The Corsair M65 RGB is a great piece of equipment, but a few minor issues kept it from blowing me away.
Note: Corsair provided GS with a sample of this product for review purposes.
Corsair has a solid history when it comes to tech. They’re known for producing well-designed (if sometimes complex) equipment, and the latest mouse is no exception. The M65 RGB is a near-identical version of the Vengeance M65 that came out last year. It features customizable backlighting, an 8,200 DRI laser sensor, eight programmable buttons (including a dedicated sniper button), a high-mass scroll wheel, and an aluminum body with an adjustable weight-tuned base that allows for optimal balance and precision.
The M65 is obviously targeted at FPS players, so of course I had to test in shooters. I tested in Bioshock Infinite, Borderlands, and Fallout: New Vegas. I also tested in RPG (Dragon Age: Origins) and MOBA (Smite) formats to see if it was just as functional in other games.
Unboxing and Specs
Right out of the box, the M65 is incredibly sleek – no doubt because of the sharp black/white combo. It looks a lot smaller than it is, and I found it surprisingly heavy. There’s an unusual cut-out on the right-rear side of the mouse, which I assumed was for resting a curled pinky, if that’s part of your grip style. The top is made of slick white plastic, while the sides are textured black plastic that feel a little like sandpaper. A durable, braided (if slightly stiff) cable comes out of the front/left side of the mouse.
An oversized thumbrest sits on the left side, adorned with a bright red sniper button and two shoulder buttons directly above it. Right behind the rubber scrolling wheel are the DPI controls, simple up/down buttons with an indicator in the center.
The rest of the chassis is made of brushed aluminum. Though this is really only visible on the bottom, it gives the whole unit a nice, smooth feel. Five glide pads adorn the bottom, with the laser in the center. You’ll also notice the three screws in the bottom. These are part of the weight adjustment system for the mouse, and can be taken out to make it lighter, if that’s what you prefer.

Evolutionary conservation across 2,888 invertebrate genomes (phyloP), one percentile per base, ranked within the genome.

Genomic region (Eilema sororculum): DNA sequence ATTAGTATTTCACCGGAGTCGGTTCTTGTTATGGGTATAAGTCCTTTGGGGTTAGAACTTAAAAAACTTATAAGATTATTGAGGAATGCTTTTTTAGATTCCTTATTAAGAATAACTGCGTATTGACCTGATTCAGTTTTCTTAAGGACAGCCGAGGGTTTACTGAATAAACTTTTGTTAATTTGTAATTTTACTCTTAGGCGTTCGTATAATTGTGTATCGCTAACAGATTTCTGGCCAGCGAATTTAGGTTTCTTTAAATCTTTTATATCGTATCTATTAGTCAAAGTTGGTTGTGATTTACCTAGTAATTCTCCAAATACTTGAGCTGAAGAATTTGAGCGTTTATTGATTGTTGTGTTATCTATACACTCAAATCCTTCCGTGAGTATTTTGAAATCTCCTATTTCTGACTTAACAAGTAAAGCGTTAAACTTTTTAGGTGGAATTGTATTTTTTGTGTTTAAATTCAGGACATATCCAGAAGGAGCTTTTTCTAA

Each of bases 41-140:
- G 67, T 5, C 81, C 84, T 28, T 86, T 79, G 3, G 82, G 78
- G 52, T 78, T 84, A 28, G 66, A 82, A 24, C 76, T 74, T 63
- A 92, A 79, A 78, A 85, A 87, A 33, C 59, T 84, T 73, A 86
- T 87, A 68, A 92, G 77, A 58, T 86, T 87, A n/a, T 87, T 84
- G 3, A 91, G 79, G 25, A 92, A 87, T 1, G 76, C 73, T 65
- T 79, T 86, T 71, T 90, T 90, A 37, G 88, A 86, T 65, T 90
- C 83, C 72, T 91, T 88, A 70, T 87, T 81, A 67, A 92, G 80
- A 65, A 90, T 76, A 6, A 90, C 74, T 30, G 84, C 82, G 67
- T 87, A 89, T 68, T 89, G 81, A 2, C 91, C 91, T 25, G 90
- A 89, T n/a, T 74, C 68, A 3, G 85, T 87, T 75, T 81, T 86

The M65 is plug and play, but if you want to customize it, you need the Corsair Utility software. There are a ton of customization options. The client has 4 basic tabs that group adjustments:
- Profile: button assignments
- Performance: DPI settings, pointer speed, lift height, etc.
- Lighting: create various lighting effects in 3 different zones
- Settings: device info, display settings, backup/recovery, etc.
I loved having all that customization, but the utility software was one of my biggest issues with the M65. It’s a common complaint that Corsair’s configuration software is difficult to use, especially if you’re new to tech customization. The interface isn’t very intuitive, and also requires a lot of trial-and-error adjusting. The user manual is there for people who haven’t gotten the hang of it yet, but it would still be nice to see a more user-friendly software.
Occasionally, the software would crash on me (both in and out of game), and some things would get reset. Once, the software crashed in the middle of a Bioshock session, and the mouse reset to its default profile. I had a few bugs with the LED lighting too, but I don’t know if those were software-related, so they’ll be discussed independently.
The M65 has 3 zones that can be customized: the logo, the DPI indicator, and the scroll wheel. The logo lights up beautifully, no matter which one of the 16.8 million colors you choose. The DPI indicator is pretty neat, too. It flashes when you use your sniper button, and you can set a different color for each DPI setting. When you change the setting, the color changes, too.
I was disappointed by the lighting on the scroll wheel. The wheel itself is not illumated – only the areas around it. There’s a fairly wide space between the chassis and the wheel, too, so the color wasn’t as brilliant as on the DPI indicator or the logo. Unless I was playing in a completely darkened room, the lighting around the wheel was faded. If set to a lighter color, it was sometimes nearly invisible.
I also noticed that the wheel couldn’t quite recreate some of the colors I had tried to customize it with. When trying to make it glow teal, I got a light shade of blue from one side of the wheel, then a darker shade of blue from the other. It was mostly blue/green hues that this happened with, but I noticed it in a few orange and purple shades, too. Sometimes it didn’t look like the right side of the wheel was lighting up at all. I wondered at first if this was a software issue. I also thought that I may have just gotten a unit with a few loose/malfunctioning LEDs in the chassis. I don’t believe it was due to any sort of damage, as I noticed a lot of those issues during initial setup. Again, I only encountered this issue in the scroll wheel area. Color reproduction was fine everywhere else.